Not bad, but you would get much better bokeh with a fast aperture prime like the Sigma 35mm f/1.4. At f/4.5, bokeh options at the longest focal length are still quite limited. You would have to get your subject extremely close to be able to get some subject isolation.
There is a heavy amount of vignetting present when shooting wide open at 18mm @ f/3.5, as seen below. Stopping down reduces vignetting quite a bit, but still is pretty moderate at this focal length. Zooming in to 24mm reduces vignetting drastically and stopping down to f/5.6 makes it barely visible. Vignetting is at its lowest level at 35mm. Take a look at the following chart, measured by Imatest:
And here is the illustration of the worst case scenario (18mm, f/3.5):
If you are planning to use a standard polarizing filter on this lens, it will vignette quite heavily in the corners at 18mm (very dark corners that will have to be cropped). I would recommend to use a slim polarizing filter instead to reduce the amount of vignetting.
8) Ghosting and Flare
The amount of ghosting and flare you get from this lens depends on the position of the sun/bright spot and the focal length. At 18mm, the lens shows the least amount of ghosting and flares, as illustrated in the below sample image:
Flare is practically non-existent, which is good news. There are some visible ghosts and brighter spots here and there, but nothing that would hurt the image.
The lens is definitely a good candidate to shoot against the sun. Here is an image of a sunset, with the sun in the right top corner:
You can see a little bit of a streak of red in the middle of the frame, but other than that, it is a pretty clean shot.
Just like the 16-35mm f/4G VR, the Nikon 18-35mm f/3.5-4.5G exhibits very strong barrel distortion, especially at the widest focal length. At 18mm, distortion is very noticeable and you will need to correct it in post-production to avoid curvy lines. Distortion is reduced as you zoom in, with 24mm still showing a modest amount of barrel distortion and at 35mm, distortion is minimal:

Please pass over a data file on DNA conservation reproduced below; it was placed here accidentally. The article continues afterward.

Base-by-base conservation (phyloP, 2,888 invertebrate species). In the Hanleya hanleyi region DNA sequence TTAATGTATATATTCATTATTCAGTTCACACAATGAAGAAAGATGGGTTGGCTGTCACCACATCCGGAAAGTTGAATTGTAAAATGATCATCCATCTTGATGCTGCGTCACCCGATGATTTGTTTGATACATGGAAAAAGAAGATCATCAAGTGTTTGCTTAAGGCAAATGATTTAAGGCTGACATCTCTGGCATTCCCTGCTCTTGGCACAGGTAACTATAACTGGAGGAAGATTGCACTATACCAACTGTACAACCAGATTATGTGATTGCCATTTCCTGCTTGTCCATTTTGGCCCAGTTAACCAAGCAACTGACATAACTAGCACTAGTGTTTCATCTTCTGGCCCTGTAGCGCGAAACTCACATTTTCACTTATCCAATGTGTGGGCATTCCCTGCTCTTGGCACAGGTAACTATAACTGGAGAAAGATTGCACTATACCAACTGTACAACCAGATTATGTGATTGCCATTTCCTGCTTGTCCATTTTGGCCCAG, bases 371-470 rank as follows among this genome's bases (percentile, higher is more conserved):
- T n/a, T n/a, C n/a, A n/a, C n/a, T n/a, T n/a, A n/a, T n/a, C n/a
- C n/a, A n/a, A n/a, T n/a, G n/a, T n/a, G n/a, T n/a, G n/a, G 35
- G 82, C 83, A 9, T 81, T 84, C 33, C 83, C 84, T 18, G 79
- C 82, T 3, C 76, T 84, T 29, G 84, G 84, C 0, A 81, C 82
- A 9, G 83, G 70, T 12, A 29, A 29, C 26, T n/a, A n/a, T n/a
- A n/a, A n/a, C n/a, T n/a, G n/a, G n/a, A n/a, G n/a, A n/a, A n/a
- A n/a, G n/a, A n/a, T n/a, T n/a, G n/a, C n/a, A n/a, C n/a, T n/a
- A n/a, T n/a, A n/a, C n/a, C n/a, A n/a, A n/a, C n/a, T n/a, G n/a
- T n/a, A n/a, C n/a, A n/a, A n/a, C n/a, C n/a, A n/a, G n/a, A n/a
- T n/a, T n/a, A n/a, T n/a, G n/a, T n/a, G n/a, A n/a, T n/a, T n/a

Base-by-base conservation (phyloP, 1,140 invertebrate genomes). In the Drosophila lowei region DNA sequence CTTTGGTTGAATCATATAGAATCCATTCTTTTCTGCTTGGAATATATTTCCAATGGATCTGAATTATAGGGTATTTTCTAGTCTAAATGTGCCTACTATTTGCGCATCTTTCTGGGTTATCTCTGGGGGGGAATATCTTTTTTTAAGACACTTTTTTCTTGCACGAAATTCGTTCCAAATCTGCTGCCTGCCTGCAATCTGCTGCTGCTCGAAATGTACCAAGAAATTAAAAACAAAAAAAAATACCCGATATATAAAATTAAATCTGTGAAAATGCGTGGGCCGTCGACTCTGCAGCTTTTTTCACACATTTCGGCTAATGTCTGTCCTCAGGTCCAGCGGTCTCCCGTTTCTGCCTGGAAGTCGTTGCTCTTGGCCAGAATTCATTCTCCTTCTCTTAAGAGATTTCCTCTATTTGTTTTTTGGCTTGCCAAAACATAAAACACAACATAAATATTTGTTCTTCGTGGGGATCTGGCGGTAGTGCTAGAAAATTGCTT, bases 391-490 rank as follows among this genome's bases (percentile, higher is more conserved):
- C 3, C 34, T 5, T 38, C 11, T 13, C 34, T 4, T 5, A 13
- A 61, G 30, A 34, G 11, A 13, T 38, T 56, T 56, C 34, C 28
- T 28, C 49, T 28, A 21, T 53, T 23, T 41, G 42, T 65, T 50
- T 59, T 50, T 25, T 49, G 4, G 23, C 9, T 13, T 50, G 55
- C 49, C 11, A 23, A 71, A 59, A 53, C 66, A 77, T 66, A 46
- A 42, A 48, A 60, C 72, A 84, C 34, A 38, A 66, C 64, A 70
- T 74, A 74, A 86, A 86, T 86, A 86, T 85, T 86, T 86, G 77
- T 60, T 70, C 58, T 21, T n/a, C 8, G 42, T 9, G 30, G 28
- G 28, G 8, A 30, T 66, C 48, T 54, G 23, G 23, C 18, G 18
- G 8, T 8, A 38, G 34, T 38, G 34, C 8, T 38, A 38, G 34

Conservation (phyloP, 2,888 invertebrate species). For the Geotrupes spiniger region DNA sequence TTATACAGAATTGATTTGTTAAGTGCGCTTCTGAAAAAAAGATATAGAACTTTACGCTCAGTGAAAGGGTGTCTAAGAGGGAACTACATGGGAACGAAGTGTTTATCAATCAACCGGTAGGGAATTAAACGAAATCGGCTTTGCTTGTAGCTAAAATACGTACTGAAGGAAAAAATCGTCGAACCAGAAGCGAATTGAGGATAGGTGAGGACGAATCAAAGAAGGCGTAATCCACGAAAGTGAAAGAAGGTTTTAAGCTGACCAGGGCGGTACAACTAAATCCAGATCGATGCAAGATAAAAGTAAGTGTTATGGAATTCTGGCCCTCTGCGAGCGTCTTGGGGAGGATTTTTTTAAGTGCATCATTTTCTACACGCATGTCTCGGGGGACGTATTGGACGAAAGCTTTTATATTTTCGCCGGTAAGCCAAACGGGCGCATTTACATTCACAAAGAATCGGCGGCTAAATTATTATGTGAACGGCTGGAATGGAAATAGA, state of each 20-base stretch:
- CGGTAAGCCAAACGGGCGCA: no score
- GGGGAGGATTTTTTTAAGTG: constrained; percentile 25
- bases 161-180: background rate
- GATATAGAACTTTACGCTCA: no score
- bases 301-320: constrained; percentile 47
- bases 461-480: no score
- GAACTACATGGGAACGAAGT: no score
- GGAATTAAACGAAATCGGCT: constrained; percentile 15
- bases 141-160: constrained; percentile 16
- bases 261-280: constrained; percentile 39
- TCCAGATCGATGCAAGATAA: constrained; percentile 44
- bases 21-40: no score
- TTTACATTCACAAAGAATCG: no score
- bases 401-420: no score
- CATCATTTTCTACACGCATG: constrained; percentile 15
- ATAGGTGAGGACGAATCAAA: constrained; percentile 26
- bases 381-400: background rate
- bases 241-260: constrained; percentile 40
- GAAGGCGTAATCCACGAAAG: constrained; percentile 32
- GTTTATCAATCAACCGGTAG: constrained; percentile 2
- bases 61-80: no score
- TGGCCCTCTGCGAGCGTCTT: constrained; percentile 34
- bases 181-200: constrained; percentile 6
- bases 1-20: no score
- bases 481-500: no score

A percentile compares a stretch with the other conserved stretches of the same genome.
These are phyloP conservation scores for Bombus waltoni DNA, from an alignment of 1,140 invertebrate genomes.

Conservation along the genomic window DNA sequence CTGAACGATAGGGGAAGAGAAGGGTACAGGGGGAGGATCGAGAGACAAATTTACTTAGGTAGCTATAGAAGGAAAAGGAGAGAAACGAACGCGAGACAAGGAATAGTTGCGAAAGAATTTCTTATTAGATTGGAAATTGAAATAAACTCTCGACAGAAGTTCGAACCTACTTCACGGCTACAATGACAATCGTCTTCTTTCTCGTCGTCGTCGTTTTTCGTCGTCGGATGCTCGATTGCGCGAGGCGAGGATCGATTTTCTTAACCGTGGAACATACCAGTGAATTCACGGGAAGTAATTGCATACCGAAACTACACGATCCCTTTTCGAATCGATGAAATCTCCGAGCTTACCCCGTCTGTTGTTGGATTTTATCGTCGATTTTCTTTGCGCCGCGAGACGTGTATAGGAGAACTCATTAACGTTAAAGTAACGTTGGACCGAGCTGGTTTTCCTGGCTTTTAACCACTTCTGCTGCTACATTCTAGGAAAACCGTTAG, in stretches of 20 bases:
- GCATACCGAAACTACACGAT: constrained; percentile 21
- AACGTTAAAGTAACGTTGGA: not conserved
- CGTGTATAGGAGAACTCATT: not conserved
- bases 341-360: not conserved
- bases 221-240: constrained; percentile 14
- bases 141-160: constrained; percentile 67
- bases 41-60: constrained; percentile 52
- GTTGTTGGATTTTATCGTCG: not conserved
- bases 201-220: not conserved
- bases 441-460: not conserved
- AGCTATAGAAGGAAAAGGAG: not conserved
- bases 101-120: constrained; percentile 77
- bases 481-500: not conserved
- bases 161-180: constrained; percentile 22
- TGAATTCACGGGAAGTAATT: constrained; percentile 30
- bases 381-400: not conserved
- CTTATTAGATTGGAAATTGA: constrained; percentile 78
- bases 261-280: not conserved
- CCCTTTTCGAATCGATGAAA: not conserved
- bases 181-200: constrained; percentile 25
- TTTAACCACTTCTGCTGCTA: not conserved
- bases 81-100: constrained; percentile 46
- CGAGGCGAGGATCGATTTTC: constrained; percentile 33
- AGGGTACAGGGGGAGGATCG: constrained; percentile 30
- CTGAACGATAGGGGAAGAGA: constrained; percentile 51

Unfortunately, as of 07/27/2013, neither Lightroom 4.4 nor Lightroom 5 have built-in support for automatic lens corrections, so you cannot correct these issues with a single click yet (will need to apply Manual corrections).
10) Chromatic Aberration
Lateral chromatic aberration levels are pretty moderate, averaging 1.5 pixels at 18mm. CA levels drop down to around 1 pixel mark at 24mm and even lower at 35mm:
Lateral chromatic aberrations are generally not a problem and can be easily fixed in Lightroom and Photoshop. Longitudinal chromatic aberration is also under control, which is good news.
11) Nikon 18-35mm f/3.5-4.5G vs Nikon 18-35mm f/3.5-4.5D @ 18mm
Let’s take a look at how the lens compares to its predecessor at 18mm:
The difference in sharpness is pretty obvious – the old 18-35mm AF-D is quite poor optically. Its center sharpness only gets at a good level at f/5.6 and the lens suffers from heavy dome-like field curvature that impacts the sharpness of the mid-frame and the corners severely. The corners never quite recover, even at f/11. By far, this is one of the worst lenses I have tested in my lab. The corners are extremely poor, something I would consider “unacceptable” on a full-frame camera body. It is not as bad on DX, where corner sharpness is pretty close to what the mid-frames look like above.